While embryonic stem cells (ESCs) can easily differentiate into any cell type and efforts are underway to bring them to clinical trials, they also carry the highest risk of the uncontrolled growth that leads to tumors.

Mesenchymal stem cells (MSCs) are harvested from bone marrow, fat tissue, and umbilical cord blood, thereby avoiding some of the ethical concerns raised by using ESCs. Although their use has successfully improved motor function in mouse models of Parkinson’s without evidence of tumor formation, their ability to differentiate into dopaminergic neurons is not yet proven.

Mature cells reprogrammed into a stem cell state, often called induced pluripotent stem cells (iPSCs), can become dopaminergic neurons. These cells are harvested from mature tissue, often skin, also avoiding the ethical dilemma posed by embryonic stem cells.

At the moment, iPSCs also carry a risk of tumor growth. But several approaches aiming to reduce or eliminate this risk are under study.

Despite the still-experimental nature of cell therapy, several “business enterprises” are now offering it to patients, the report stated, and “stem-cell tourism” — people who travel to private clinics and pay “large sums of money … for unproven cell therapies” — is underway.

The MDS advises caution when considering these products, as evidence does not support their widespread use outside of clinical trials.

“The Society fully supports research into the area of cell-based therapies and recognizes that there potentially is much to be gained by research in this important area,” the report’s authors wrote.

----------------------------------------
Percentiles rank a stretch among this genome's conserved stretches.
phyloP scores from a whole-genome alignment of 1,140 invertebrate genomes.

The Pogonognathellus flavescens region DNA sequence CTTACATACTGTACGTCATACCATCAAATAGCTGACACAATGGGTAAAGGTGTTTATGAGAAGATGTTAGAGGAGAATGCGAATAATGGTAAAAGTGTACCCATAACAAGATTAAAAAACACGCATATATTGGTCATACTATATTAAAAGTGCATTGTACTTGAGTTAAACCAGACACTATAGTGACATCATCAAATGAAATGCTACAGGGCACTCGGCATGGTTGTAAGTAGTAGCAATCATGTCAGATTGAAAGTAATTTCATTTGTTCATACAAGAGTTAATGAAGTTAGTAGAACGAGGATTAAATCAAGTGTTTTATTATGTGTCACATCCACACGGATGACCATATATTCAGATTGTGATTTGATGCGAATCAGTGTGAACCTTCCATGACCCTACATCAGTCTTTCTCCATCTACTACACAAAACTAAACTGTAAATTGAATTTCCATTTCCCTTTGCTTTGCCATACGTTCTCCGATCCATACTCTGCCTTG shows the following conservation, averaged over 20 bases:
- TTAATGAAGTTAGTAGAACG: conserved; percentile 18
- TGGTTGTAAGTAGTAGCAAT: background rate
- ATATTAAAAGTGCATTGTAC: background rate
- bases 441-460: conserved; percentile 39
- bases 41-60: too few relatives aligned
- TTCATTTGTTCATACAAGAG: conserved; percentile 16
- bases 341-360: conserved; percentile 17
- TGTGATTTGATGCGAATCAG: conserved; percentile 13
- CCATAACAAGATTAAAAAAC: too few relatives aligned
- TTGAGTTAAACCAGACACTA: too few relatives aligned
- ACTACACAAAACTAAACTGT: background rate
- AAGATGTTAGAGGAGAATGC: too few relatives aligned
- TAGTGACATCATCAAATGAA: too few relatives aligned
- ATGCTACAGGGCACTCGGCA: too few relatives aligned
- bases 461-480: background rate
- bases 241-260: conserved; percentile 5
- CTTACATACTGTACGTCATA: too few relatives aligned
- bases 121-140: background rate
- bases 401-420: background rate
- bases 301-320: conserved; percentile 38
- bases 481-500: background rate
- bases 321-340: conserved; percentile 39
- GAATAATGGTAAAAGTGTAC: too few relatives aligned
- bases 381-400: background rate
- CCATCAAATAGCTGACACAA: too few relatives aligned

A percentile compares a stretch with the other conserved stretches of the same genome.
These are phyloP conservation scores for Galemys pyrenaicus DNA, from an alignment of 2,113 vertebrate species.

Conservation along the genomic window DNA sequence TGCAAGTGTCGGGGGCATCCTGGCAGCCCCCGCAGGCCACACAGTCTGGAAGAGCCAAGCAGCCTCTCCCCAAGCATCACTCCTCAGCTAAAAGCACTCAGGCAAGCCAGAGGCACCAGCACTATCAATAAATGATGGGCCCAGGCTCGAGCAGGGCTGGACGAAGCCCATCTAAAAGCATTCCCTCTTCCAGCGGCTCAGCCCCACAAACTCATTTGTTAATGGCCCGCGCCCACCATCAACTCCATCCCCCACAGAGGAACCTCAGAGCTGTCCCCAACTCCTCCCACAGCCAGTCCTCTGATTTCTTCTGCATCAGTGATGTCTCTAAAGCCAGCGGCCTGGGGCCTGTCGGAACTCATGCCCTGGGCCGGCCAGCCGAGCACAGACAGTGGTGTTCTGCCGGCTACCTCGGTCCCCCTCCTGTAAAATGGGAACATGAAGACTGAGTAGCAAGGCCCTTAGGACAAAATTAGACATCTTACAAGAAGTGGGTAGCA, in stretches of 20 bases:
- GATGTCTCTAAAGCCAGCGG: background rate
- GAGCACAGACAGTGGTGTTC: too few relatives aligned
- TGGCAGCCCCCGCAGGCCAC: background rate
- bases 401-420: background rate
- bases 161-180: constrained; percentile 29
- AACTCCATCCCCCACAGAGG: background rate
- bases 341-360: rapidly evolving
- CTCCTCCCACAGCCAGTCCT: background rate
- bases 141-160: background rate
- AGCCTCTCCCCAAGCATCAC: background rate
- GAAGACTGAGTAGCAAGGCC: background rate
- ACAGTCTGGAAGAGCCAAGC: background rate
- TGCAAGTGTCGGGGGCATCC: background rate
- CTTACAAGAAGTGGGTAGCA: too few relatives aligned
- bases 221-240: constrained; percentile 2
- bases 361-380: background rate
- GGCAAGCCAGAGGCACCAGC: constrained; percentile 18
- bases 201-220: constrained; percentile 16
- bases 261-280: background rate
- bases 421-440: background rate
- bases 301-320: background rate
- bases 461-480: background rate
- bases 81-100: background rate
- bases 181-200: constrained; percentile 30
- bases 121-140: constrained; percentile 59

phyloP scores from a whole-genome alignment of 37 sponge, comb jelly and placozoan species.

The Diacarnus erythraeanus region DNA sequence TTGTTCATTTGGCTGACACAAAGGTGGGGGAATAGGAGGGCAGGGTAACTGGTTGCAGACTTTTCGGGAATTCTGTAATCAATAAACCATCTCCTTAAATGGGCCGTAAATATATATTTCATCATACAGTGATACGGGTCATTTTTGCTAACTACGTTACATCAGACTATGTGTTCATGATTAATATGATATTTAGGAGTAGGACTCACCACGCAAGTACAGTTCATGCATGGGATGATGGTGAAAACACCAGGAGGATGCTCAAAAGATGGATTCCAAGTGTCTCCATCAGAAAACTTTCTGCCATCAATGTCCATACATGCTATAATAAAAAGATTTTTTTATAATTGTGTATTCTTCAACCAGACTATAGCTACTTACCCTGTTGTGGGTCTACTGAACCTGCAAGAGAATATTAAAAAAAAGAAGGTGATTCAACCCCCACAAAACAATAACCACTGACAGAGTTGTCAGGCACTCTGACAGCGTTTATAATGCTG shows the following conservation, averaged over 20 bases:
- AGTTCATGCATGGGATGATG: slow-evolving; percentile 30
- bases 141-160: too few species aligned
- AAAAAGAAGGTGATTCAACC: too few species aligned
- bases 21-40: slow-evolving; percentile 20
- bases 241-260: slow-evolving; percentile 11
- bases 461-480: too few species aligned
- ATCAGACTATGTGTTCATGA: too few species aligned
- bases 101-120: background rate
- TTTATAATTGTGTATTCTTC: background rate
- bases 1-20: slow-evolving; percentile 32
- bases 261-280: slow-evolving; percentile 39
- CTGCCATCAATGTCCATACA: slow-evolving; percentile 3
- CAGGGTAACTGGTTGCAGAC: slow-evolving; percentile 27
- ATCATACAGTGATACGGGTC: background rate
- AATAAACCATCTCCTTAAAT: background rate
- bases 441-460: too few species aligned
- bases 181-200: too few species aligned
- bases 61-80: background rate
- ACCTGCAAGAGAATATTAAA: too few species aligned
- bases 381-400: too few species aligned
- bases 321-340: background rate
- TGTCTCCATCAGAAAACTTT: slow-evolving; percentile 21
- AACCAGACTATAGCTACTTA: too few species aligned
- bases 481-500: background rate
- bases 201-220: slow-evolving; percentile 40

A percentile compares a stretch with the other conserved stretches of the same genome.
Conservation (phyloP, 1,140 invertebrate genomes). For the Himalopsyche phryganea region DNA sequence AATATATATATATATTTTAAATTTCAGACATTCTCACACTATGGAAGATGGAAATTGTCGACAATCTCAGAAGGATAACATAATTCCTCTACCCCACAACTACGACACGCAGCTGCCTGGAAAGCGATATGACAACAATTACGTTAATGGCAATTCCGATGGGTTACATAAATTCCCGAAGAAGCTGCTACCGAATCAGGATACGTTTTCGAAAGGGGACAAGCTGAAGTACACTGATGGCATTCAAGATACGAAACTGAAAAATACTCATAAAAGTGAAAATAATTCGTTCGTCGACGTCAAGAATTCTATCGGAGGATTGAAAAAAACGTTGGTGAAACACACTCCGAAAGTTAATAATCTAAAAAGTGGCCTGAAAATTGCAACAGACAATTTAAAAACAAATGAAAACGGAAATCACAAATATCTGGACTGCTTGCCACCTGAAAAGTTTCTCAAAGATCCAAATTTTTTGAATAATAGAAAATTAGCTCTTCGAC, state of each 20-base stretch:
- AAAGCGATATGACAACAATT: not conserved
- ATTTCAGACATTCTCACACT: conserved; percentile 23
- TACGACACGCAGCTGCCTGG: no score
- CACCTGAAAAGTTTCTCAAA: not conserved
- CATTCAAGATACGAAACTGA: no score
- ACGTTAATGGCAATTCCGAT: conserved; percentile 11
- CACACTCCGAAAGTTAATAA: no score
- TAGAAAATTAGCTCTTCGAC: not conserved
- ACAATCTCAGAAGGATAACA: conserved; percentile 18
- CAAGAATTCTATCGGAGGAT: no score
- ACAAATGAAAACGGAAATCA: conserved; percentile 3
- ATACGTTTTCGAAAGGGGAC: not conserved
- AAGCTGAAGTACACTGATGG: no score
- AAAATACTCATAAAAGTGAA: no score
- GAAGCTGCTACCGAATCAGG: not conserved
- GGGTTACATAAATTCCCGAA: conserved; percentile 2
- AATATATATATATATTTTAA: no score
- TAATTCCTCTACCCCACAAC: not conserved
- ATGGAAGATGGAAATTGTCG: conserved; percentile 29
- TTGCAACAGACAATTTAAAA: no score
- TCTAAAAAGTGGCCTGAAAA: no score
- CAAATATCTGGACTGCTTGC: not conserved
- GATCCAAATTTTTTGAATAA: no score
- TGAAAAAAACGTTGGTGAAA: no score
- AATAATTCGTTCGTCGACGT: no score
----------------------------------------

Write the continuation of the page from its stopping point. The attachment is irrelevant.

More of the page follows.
But “until such treatments are proven to be of benefit and safe, and validated by data published in recognized scientific journals,” they continued, “the Society would encourage patients only to participate in cell therapy studies that are part of a research program in a recognized academic institution with rigorous oversight.”

Forest Ray received his PhD in systems biology from Columbia University, where he developed tools to match drug side effects to other diseases. He has since worked as a journalist and science writer, covering topics from rare diseases to the intersection between environmental science and social justice. He currently lives in Long Beach, California.
Total Posts: 208
Ana holds a PhD in Immunology from the University of Lisbon and worked as a postdoctoral researcher at Instituto de Medicina Molecular (iMM) in Lisbon, Portugal. She graduated with a BSc in Genetics from the University of Newcastle and received a Masters in Biomolecular Archaeology from the University of Manchester, England. After leaving the lab to pursue a career in Science Communication, she served as the Director of Science Communication at iMM.
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Forest Ray received his PhD in systems biology from Columbia University, where he developed tools to match drug side effects to other diseases. He has since worked as a journalist and science writer, covering topics from rare diseases to the intersection between environmental science and social justice. He currently lives in Long Beach, California.